communicating a message to discourage the observers from repeatedly summoning the emergency response after receiving successful summoning notification and to discourage the observers from stopping and placing the stranded motorist in jeopardy.
8. The emergency signaling method of claim 7 where only the first flag is selected and positioned.
9. The emergency signaling method of claim 7 where the second flag is selected and displayed and later, the second flag is removed and the first flag is selected and displayed.
Description
BACKGROUND OF THE INVENTION

The field of the present invention is emergency signaling and devices to accomplish the same.

The use of signage to indicate the condition of a stationary vehicle is well known in the art. For example, Rabkin, U.S. Pat. No. 5,502,909, discloses a sign to display distress signals for alerting passing motorists. On seeing the sign, it is hoped that a passing motorist will summon an appropriate emergency response. Indeed, Rabkin shows several versions of the distress displays such as a sign to request the police, a sign to request the fire department, a sign to request a tow truck, or a sign to request an ambulance. Thereby a passing motorist would know what type of assistance is needed and summon such assistance to the disabled stationary vehicle.

Also well known in the art are various methods to attach distress signage to a stationary vehicle. For example in Rabkin, discussed above, distress signage is secured to the vehicle or the vehicle's window using a suction cup. In Panossian, U.S. Pat. No. 5,249,381, distress signage is clipped to the top of a lowered side window with the signage extending perpendicularly from the window.

The prior art thus discloses structures and methods for a person to display signage proximate a disabled stationary vehicle that encourages a passing motorist to summon an emergency response.

However, when a person parks a vehicle on the shoulder of a road, that person does not always need emergency assistance. Unfortunately, the people in the passing cars who observe the stationary vehicle have no way of knowing that an emergency response is not desired. The observers in the passing cars may assume help is needed and stop to offer personal assistance or call the authorities for a professional emergency response. Such a needless emergency response unnecessarily could place the observer at risk if the observer is intent on robbing the person in the parked vehicle, or even causing bodily harm to him or her. Also, if an observer in good faith calls for assistance, the emergency response system is unnecessarily burdened if the observer calls for assistance when one is required or desired.

For example, if a vehicle has a flat tire, the driver may prefer changing the tire themselves without outside assistance. If a passing vehicle stops to offer assistance, there is a risk of accident or mishap as the vehicle offering assistance enters and exits the lanes of active traffic.

Further, today it is common for drivers to have portable or cellular telephones. Drivers may thereby easily summon emergency help by calling an emergency number such as 911 or the Highway Patrol and indicate the location of an emergency site. For example, drivers may see a vehicle parked on the shoulder of a road, assume assistance is needed, and summon help to that site. In other circumstances, a driver may not have access to a portable telephone. However, call boxes are now installed on many freeways whereby a driver may stop and immediately contact an emergency organization such as the Highway Patrol. In such a situation the driver may see a stalled vehicle, assume help is needed, and drive ahead to a call box and contact authorities.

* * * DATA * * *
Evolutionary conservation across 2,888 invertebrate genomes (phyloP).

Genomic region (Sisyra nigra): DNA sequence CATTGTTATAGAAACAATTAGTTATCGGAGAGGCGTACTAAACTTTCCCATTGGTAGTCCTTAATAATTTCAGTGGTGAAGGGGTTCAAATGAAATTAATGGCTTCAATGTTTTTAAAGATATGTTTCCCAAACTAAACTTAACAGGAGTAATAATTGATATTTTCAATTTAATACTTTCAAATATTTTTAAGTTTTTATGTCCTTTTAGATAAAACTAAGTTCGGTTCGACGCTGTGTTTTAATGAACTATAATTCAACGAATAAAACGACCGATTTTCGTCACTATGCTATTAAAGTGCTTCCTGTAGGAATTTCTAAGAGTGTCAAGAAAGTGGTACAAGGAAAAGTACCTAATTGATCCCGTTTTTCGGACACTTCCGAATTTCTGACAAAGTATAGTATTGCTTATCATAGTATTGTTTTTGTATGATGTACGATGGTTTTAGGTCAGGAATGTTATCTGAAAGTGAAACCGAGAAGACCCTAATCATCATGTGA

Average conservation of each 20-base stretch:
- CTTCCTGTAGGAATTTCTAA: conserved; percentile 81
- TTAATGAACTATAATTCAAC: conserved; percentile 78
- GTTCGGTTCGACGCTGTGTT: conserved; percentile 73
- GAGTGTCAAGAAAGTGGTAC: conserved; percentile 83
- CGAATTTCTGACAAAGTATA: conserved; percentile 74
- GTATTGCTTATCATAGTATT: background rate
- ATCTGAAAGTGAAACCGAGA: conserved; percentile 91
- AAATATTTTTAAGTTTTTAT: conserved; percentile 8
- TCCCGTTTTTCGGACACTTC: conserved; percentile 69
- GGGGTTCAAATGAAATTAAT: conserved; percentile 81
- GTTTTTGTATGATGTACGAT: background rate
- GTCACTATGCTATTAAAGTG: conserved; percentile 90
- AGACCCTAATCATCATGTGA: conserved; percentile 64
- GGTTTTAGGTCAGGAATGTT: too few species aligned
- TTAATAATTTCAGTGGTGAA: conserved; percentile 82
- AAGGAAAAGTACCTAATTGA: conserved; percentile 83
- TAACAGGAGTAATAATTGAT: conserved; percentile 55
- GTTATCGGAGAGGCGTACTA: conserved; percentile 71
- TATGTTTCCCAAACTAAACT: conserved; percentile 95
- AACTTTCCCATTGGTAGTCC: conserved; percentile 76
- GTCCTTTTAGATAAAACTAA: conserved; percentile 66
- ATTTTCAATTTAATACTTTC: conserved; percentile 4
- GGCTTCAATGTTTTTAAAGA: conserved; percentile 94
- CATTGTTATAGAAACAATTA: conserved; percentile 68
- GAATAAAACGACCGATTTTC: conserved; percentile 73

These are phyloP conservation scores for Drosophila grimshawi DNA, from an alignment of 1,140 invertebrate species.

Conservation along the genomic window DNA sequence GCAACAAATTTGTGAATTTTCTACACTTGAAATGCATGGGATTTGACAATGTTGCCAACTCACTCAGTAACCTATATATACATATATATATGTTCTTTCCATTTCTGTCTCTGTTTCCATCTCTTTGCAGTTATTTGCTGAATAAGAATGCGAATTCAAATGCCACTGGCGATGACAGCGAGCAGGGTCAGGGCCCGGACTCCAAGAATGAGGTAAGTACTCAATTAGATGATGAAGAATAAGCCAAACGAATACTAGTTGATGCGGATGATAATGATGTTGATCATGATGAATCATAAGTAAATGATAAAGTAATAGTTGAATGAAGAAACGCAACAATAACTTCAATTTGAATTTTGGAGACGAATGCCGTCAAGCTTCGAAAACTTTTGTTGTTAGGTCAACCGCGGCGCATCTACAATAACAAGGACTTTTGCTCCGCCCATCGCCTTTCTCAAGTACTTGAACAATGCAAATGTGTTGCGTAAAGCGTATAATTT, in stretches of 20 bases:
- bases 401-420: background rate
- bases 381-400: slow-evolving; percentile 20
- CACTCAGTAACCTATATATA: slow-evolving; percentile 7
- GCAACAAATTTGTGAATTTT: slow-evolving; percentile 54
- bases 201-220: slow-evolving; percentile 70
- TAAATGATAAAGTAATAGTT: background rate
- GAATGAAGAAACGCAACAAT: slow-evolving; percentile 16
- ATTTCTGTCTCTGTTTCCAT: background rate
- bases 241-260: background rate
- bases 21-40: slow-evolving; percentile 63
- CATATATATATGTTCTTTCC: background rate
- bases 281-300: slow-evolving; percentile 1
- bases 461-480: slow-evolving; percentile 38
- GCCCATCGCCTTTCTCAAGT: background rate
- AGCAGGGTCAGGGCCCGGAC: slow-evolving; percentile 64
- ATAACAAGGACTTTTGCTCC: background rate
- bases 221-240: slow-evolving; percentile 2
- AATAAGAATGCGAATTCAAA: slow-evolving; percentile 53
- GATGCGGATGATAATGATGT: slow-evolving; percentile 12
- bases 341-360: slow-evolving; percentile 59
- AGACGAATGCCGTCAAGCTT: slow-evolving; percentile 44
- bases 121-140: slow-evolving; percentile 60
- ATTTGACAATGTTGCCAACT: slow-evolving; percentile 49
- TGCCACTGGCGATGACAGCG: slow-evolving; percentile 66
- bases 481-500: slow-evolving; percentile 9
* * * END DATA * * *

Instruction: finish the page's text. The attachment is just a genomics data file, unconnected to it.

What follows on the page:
However, the person at the stationary vehicle may not want or even need a professional emergency response to be summoned to the stationary vehicle. It is highly desirable to avoid unnecessary calls to an emergency response system, and thereby clog its communication system. Thus, it would be highly desirable to avoid any unnecessary burden on the emergency response system.

In another example, a vehicle becomes disabled and the driver desires assistance. Using prior art signage the driver may indicate that assistance is needed and therefore passing motorists may summon a professional emergency response. It is even likely on a busy road that several drivers will make calls to summon an emergency response. Further, in some circumstances, a passing motorist may, in good faith, stop and offer personal assistance. Indeed, the driver with the disabled vehicle may become aware that an emergency response has already been requested or find that an emergency response is no longer needed. However, those vehicles passing by will not know that an emergency response has already been requested and may therefore continue to call 911 or other emergency number for requesting an emergency response. Others may also stop to offer assistance themselves, and the stranded motorist may be placed in jeopardy, if the person who is ostensibly stopping to help has evil motives. In such a case, the stranded motorist maybe placed in fear of bodily harm. Also, the motorist who is stopping to help, has increased the chance of accident or mishap by entering and exiting the active travel lanes. Moreover, the emergency response system may become unnecessarily burdened.